Colin de Grussa spent years of his youth grappling with bouts of excruciating back pain as he worked the family farm in Esperance.

And only now – more than two decades later – has the Agricultural Region MLC come to understand the important role an anonymous bone donor played in his ability to reclaim his life and mobility, helping him to run his first half marathon this year.

The Nationals WA politician is sharing his experience as part of DonateLife Week 2023 in an effort to raise greater awareness about the important work of PlusLife, Western Australia’s bone and tissue bank.

Colin was diagnosed with a degenerative spinal condition, spondylolisthesis, at the age of 17 and lived with spells of back pain. When he was 28 he endured a crippling episode that ultimately resulted in spinal fusion surgery that finally put an end to the pain.

“Being a farmer bouncing around on tractors and lifting heavy things didn’t help,” said the 50-year-old. “I had a lot of sciatica and back pain to the point that I couldn’t even walk more than 100m without being in agony.

“One day, I was driving home from the farm and my back went into a really painful spasm. I had to stop and curled up in the back of the ute for 15 or 20 minutes before I got the courage up to drive the next 2km home.

“Scans showed the nerves had been squashed coming out of the vertebrae, which caused sciatica. It was classed as a Grade 3 spondylosis, with Grade 4 being most severe, so there was no other real option but spinal fusion.

“I was told at the age of 28 that my back was like someone in their 60s.”

Weeks later, Colin underwent the 10 hour operation, inserting screws and rods in his back along with bone grafts from Colin’s pelvis and donor allograft from PlusLife.

“At the time, I didn’t know much about donor bone and tissue. I didn’t even realise what a donor bone graft was and didn’t really give it a second thought until recently when I learnt about the important work of PlusLife through my involvement in the parliamentary inquiry into organ and tissue donation in WA,” he said.

“We put calls out for people to make submissions to the inquiry and when I was reading the submission from PlusLife it quickly became apparent to me that this is where my donor allograft came from all those years ago.”

Colin said he had not looked back since his operation in 2001.

“That surgery was transformational,” he said. “Once the initial pain after surgery subsided, I had no back pain and I had never felt that before. I couldn’t remember what it was like not to have back pain.

“The change was truly incredible. I can walk and run now. I did my first half marathon this year in the HBF Run for a Reason, something I could never have done before my surgery.”

Colin said he was extremely thankful for the bone graft donation and called on others to consider becoming tissue donors this DonateLife Week.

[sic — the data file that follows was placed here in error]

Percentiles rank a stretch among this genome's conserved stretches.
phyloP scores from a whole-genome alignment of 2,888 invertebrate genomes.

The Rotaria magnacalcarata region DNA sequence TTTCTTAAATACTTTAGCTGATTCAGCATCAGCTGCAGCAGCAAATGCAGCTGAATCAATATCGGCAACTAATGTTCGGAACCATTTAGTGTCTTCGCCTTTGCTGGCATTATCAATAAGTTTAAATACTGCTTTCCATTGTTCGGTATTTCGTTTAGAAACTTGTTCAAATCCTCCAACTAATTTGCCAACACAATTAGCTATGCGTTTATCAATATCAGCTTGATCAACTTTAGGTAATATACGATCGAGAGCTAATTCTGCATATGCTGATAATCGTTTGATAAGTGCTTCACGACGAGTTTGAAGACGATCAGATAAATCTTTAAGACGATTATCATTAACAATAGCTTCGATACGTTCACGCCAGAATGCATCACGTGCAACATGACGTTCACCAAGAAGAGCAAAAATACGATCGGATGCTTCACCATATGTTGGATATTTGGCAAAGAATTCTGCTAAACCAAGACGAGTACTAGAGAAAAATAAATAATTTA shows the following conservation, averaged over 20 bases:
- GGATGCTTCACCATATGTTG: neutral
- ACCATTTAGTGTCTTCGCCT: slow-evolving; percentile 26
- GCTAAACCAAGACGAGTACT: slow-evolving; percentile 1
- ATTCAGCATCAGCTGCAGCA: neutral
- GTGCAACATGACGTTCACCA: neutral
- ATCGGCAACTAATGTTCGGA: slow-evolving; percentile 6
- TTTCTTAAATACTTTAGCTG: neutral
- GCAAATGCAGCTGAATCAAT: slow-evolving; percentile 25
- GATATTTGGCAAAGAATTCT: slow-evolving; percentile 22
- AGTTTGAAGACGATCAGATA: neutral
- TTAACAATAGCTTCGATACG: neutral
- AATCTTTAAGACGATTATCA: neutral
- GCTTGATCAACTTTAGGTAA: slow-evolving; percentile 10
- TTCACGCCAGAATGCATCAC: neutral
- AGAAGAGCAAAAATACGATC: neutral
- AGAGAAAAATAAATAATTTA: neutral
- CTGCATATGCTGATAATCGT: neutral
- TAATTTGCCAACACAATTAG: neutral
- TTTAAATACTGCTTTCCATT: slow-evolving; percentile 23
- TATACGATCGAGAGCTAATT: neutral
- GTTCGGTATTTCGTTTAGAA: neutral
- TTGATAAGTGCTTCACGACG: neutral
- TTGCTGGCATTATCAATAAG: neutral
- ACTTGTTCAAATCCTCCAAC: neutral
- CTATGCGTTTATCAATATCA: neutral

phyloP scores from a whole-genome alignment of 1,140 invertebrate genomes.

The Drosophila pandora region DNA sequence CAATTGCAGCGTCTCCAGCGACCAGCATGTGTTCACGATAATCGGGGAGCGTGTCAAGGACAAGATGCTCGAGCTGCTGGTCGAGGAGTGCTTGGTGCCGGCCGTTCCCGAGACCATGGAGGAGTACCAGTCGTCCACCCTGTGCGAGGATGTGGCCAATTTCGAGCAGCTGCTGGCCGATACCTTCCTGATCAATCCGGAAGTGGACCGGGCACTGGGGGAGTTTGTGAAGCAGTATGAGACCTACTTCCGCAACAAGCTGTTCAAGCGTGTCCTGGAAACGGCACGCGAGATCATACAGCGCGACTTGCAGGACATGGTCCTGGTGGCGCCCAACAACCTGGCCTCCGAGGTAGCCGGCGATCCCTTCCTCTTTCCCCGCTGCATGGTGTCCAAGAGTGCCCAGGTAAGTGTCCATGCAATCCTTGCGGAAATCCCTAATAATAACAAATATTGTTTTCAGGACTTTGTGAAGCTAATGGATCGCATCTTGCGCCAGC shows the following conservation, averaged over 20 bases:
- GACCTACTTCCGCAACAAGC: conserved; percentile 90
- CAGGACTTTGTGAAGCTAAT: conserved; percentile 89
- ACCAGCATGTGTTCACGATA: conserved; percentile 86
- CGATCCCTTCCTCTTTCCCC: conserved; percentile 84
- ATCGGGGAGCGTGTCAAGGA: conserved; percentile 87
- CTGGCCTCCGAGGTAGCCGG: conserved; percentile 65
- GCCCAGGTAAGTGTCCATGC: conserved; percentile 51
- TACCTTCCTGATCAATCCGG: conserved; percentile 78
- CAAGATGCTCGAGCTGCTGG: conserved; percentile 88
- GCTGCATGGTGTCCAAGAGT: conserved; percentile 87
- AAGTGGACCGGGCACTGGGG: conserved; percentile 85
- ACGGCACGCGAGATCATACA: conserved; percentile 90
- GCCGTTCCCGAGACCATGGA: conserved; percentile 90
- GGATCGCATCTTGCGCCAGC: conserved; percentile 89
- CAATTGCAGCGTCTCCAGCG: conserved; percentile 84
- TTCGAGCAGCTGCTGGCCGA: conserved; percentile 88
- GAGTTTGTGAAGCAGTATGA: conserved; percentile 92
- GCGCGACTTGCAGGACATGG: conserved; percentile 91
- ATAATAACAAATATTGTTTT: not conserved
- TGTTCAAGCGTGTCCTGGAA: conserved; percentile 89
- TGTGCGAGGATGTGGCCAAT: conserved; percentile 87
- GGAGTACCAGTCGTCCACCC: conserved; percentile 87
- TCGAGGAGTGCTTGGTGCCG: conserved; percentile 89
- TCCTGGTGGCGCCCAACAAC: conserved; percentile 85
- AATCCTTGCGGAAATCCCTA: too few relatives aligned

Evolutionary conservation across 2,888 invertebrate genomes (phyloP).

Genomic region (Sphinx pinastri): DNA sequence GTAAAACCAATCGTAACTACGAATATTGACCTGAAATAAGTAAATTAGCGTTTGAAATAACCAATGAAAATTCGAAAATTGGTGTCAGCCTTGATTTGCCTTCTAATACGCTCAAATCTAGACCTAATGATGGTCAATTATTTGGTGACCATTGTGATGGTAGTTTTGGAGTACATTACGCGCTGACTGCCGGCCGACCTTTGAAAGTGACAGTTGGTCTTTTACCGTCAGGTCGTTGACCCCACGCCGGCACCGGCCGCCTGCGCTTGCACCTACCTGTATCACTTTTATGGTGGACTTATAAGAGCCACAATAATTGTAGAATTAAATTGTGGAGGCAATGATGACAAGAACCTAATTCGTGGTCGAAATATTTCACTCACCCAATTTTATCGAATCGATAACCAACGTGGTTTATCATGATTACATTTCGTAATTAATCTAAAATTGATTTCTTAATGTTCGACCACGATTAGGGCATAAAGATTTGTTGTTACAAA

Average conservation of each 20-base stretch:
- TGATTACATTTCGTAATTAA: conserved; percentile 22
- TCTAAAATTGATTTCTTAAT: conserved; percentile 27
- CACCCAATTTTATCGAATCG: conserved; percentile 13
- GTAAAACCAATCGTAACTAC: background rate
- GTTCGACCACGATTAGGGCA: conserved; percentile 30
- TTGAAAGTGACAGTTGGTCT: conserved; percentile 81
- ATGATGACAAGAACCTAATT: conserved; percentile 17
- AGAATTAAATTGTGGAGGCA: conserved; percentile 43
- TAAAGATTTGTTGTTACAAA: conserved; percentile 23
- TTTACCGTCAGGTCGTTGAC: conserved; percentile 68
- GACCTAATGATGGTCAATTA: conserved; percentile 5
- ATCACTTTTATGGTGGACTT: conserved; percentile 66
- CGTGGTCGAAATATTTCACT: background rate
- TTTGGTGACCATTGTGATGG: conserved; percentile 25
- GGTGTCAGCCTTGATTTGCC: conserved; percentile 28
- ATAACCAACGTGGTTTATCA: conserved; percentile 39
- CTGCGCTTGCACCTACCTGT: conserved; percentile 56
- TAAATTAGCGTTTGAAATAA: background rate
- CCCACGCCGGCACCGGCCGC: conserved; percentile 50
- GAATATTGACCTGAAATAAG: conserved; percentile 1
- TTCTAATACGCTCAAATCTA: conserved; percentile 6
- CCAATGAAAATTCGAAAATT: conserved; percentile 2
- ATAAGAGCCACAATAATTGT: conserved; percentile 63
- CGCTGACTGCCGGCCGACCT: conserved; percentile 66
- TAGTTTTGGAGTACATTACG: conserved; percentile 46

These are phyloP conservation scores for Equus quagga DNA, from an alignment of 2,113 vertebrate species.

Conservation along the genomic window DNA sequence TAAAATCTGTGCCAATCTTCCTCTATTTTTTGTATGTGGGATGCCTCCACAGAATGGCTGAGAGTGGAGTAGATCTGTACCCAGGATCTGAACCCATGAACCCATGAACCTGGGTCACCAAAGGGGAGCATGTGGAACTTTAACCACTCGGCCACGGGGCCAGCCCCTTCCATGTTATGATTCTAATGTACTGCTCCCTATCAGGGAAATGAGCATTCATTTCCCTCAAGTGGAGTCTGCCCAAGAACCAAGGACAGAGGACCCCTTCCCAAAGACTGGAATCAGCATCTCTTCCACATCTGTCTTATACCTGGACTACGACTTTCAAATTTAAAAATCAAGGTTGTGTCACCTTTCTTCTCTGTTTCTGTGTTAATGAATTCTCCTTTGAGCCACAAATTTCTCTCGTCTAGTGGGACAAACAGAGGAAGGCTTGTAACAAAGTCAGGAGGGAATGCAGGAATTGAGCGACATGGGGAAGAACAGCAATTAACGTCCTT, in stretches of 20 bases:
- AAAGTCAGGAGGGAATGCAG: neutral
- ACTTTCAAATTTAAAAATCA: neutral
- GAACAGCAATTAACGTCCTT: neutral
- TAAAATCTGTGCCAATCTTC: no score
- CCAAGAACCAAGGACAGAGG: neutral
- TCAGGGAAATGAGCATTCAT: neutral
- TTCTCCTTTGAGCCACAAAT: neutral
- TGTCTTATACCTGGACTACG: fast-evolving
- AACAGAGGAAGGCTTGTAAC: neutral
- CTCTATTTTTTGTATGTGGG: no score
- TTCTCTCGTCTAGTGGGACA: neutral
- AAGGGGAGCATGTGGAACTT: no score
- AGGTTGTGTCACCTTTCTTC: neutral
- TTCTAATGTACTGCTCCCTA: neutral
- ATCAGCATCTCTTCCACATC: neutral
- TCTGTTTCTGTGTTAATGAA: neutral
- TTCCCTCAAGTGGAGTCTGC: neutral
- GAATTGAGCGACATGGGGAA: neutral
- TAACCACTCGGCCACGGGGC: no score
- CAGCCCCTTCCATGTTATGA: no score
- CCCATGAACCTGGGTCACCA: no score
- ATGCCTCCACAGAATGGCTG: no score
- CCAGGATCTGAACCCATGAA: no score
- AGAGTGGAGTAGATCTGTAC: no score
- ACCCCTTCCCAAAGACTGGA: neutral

PlusLife Chief Executive Officer Hal Boronovskis said PlusLife had helped improve thousands of lives through generous donations of Australian tissue, which had been processed by PlusLife and used in life-enhancing operations by surgeons.

Through PlusLife’s two donor programs, patients having a hip replacement operation can donate the ball part of their hip (femoral head), which is produced into allograft for implantation. Like organ donation, bone, tendons and ligaments can also be donated after death with consent from the deceased’s next-of-kin.

The gift of bone and tissue donation is used for patients undergoing life-transforming operations, such as complex joint surgery and treatments for patients with dental and facial bone loss. In many cases it has saved people with cancer the distress of a limb amputation.

“For more than 30 years, PlusLife has been dedicated to producing quality allograft from Australian donations of bone and tissue, and helping to achieve life-changing benefits for thousands of people,” Mr Boronovskis said.

“What many people don’t realise is that the impacts can be far-reaching. One living donor donation can help up to five patients, while one donation from the deceased program can improve the lives of up to 20 recipients.

“Anyone can register as a donor but it’s really important to talk to your family so they are aware of your wishes, and DonateLife Week is the perfect time to do this.”

Since starting operations in 1992, PlusLife has created 33,100 individual allografts from more than 16,700 donors. Over 25,000 allografts have been implanted to help more than 15,150 patients, including children.

Last year alone, 872 patients received 1577 life-changing bone and tissue from allografts produced by PlusLife.

PlusLife has retrieval services across Perth and in the South-West; and also engages with interstate hospitals.

DonateLife Week, the national tissue and organ donation awareness campaign, runs from July 23 to 30.